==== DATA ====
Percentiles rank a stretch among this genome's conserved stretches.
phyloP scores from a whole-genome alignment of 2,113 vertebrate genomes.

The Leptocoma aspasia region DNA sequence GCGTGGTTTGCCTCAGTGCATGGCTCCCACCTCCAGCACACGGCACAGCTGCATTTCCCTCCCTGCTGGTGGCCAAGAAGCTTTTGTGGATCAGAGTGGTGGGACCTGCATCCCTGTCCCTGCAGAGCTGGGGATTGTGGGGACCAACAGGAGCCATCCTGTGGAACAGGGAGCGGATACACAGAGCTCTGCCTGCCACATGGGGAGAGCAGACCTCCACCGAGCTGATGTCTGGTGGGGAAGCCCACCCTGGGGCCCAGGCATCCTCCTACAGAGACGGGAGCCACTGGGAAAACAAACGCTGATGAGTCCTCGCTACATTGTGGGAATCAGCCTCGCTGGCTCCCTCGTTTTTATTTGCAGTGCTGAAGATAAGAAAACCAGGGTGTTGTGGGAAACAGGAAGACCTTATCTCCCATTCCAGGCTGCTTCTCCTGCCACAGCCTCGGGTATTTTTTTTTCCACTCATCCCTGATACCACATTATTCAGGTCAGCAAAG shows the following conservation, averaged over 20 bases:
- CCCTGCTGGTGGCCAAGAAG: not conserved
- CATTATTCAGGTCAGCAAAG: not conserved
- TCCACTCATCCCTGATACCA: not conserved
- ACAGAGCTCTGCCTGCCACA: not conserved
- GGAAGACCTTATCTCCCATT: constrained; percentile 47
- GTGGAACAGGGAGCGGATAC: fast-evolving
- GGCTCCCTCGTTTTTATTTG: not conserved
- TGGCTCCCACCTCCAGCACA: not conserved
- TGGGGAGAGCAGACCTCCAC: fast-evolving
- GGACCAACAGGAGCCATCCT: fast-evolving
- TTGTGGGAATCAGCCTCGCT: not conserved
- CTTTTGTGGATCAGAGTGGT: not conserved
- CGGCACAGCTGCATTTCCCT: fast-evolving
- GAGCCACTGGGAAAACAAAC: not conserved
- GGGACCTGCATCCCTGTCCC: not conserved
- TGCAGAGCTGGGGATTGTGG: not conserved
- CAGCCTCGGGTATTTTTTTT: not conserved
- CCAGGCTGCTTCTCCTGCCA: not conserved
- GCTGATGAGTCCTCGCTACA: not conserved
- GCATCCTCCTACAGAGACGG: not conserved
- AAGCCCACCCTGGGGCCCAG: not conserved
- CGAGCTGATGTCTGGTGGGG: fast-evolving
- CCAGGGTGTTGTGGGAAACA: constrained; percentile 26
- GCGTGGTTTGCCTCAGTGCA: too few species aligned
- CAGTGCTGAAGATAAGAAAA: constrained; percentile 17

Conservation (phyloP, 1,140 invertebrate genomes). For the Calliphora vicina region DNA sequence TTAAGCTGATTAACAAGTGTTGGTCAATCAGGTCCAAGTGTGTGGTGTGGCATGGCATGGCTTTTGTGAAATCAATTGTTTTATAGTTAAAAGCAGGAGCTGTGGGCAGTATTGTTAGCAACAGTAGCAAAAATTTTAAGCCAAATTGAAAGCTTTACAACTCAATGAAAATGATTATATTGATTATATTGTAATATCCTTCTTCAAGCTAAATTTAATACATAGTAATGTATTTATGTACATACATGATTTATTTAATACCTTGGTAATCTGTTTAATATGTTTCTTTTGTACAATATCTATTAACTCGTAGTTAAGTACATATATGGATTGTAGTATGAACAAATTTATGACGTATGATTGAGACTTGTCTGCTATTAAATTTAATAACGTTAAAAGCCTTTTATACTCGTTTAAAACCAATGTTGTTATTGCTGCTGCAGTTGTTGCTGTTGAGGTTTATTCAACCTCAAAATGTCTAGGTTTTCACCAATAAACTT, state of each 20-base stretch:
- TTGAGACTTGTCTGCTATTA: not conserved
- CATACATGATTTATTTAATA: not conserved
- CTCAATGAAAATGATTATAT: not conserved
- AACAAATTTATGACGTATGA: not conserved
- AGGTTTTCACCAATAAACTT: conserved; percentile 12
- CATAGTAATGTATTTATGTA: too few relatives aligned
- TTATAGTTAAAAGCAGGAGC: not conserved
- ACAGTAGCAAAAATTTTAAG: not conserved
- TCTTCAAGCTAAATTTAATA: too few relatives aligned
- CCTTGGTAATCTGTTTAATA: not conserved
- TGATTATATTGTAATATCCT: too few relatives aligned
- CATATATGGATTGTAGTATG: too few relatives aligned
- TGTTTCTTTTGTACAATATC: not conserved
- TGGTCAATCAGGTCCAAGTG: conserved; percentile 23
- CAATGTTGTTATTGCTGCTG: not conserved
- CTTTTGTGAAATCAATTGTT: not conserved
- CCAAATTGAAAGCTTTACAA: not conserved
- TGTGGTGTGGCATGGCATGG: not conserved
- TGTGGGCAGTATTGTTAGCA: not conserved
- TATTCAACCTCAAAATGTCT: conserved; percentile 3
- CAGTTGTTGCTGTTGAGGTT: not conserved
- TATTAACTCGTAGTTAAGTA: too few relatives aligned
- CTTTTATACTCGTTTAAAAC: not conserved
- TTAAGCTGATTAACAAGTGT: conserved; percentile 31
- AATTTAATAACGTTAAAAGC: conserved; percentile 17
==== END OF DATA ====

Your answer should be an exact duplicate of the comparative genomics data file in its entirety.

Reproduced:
Percentiles rank a stretch among this genome's conserved stretches.
phyloP scores from a whole-genome alignment of 2,113 vertebrate genomes.

The Leptocoma aspasia region DNA sequence GCGTGGTTTGCCTCAGTGCATGGCTCCCACCTCCAGCACACGGCACAGCTGCATTTCCCTCCCTGCTGGTGGCCAAGAAGCTTTTGTGGATCAGAGTGGTGGGACCTGCATCCCTGTCCCTGCAGAGCTGGGGATTGTGGGGACCAACAGGAGCCATCCTGTGGAACAGGGAGCGGATACACAGAGCTCTGCCTGCCACATGGGGAGAGCAGACCTCCACCGAGCTGATGTCTGGTGGGGAAGCCCACCCTGGGGCCCAGGCATCCTCCTACAGAGACGGGAGCCACTGGGAAAACAAACGCTGATGAGTCCTCGCTACATTGTGGGAATCAGCCTCGCTGGCTCCCTCGTTTTTATTTGCAGTGCTGAAGATAAGAAAACCAGGGTGTTGTGGGAAACAGGAAGACCTTATCTCCCATTCCAGGCTGCTTCTCCTGCCACAGCCTCGGGTATTTTTTTTTCCACTCATCCCTGATACCACATTATTCAGGTCAGCAAAG shows the following conservation, averaged over 20 bases:
- CCCTGCTGGTGGCCAAGAAG: not conserved
- CATTATTCAGGTCAGCAAAG: not conserved
- TCCACTCATCCCTGATACCA: not conserved
- ACAGAGCTCTGCCTGCCACA: not conserved
- GGAAGACCTTATCTCCCATT: constrained; percentile 47
- GTGGAACAGGGAGCGGATAC: fast-evolving
- GGCTCCCTCGTTTTTATTTG: not conserved
- TGGCTCCCACCTCCAGCACA: not conserved
- TGGGGAGAGCAGACCTCCAC: fast-evolving
- GGACCAACAGGAGCCATCCT: fast-evolving
- TTGTGGGAATCAGCCTCGCT: not conserved
- CTTTTGTGGATCAGAGTGGT: not conserved
- CGGCACAGCTGCATTTCCCT: fast-evolving
- GAGCCACTGGGAAAACAAAC: not conserved
- GGGACCTGCATCCCTGTCCC: not conserved
- TGCAGAGCTGGGGATTGTGG: not conserved
- CAGCCTCGGGTATTTTTTTT: not conserved
- CCAGGCTGCTTCTCCTGCCA: not conserved
- GCTGATGAGTCCTCGCTACA: not conserved
- GCATCCTCCTACAGAGACGG: not conserved
- AAGCCCACCCTGGGGCCCAG: not conserved
- CGAGCTGATGTCTGGTGGGG: fast-evolving
- CCAGGGTGTTGTGGGAAACA: constrained; percentile 26
- GCGTGGTTTGCCTCAGTGCA: too few species aligned
- CAGTGCTGAAGATAAGAAAA: constrained; percentile 17

Conservation (phyloP, 1,140 invertebrate genomes). For the Calliphora vicina region DNA sequence TTAAGCTGATTAACAAGTGTTGGTCAATCAGGTCCAAGTGTGTGGTGTGGCATGGCATGGCTTTTGTGAAATCAATTGTTTTATAGTTAAAAGCAGGAGCTGTGGGCAGTATTGTTAGCAACAGTAGCAAAAATTTTAAGCCAAATTGAAAGCTTTACAACTCAATGAAAATGATTATATTGATTATATTGTAATATCCTTCTTCAAGCTAAATTTAATACATAGTAATGTATTTATGTACATACATGATTTATTTAATACCTTGGTAATCTGTTTAATATGTTTCTTTTGTACAATATCTATTAACTCGTAGTTAAGTACATATATGGATTGTAGTATGAACAAATTTATGACGTATGATTGAGACTTGTCTGCTATTAAATTTAATAACGTTAAAAGCCTTTTATACTCGTTTAAAACCAATGTTGTTATTGCTGCTGCAGTTGTTGCTGTTGAGGTTTATTCAACCTCAAAATGTCTAGGTTTTCACCAATAAACTT, state of each 20-base stretch:
- TTGAGACTTGTCTGCTATTA: not conserved
- CATACATGATTTATTTAATA: not conserved
- CTCAATGAAAATGATTATAT: not conserved
- AACAAATTTATGACGTATGA: not conserved
- AGGTTTTCACCAATAAACTT: conserved; percentile 12
- CATAGTAATGTATTTATGTA: too few relatives aligned
- TTATAGTTAAAAGCAGGAGC: not conserved
- ACAGTAGCAAAAATTTTAAG: not conserved
- TCTTCAAGCTAAATTTAATA: too few relatives aligned
- CCTTGGTAATCTGTTTAATA: not conserved
- TGATTATATTGTAATATCCT: too few relatives aligned
- CATATATGGATTGTAGTATG: too few relatives aligned
- TGTTTCTTTTGTACAATATC: not conserved
- TGGTCAATCAGGTCCAAGTG: conserved; percentile 23
- CAATGTTGTTATTGCTGCTG: not conserved
- CTTTTGTGAAATCAATTGTT: not conserved
- CCAAATTGAAAGCTTTACAA: not conserved
- TGTGGTGTGGCATGGCATGG: not conserved
- TGTGGGCAGTATTGTTAGCA: not conserved
- TATTCAACCTCAAAATGTCT: conserved; percentile 3
- CAGTTGTTGCTGTTGAGGTT: not conserved
- TATTAACTCGTAGTTAAGTA: too few relatives aligned
- CTTTTATACTCGTTTAAAAC: not conserved
- TTAAGCTGATTAACAAGTGT: conserved; percentile 31
- AATTTAATAACGTTAAAAGC: conserved; percentile 17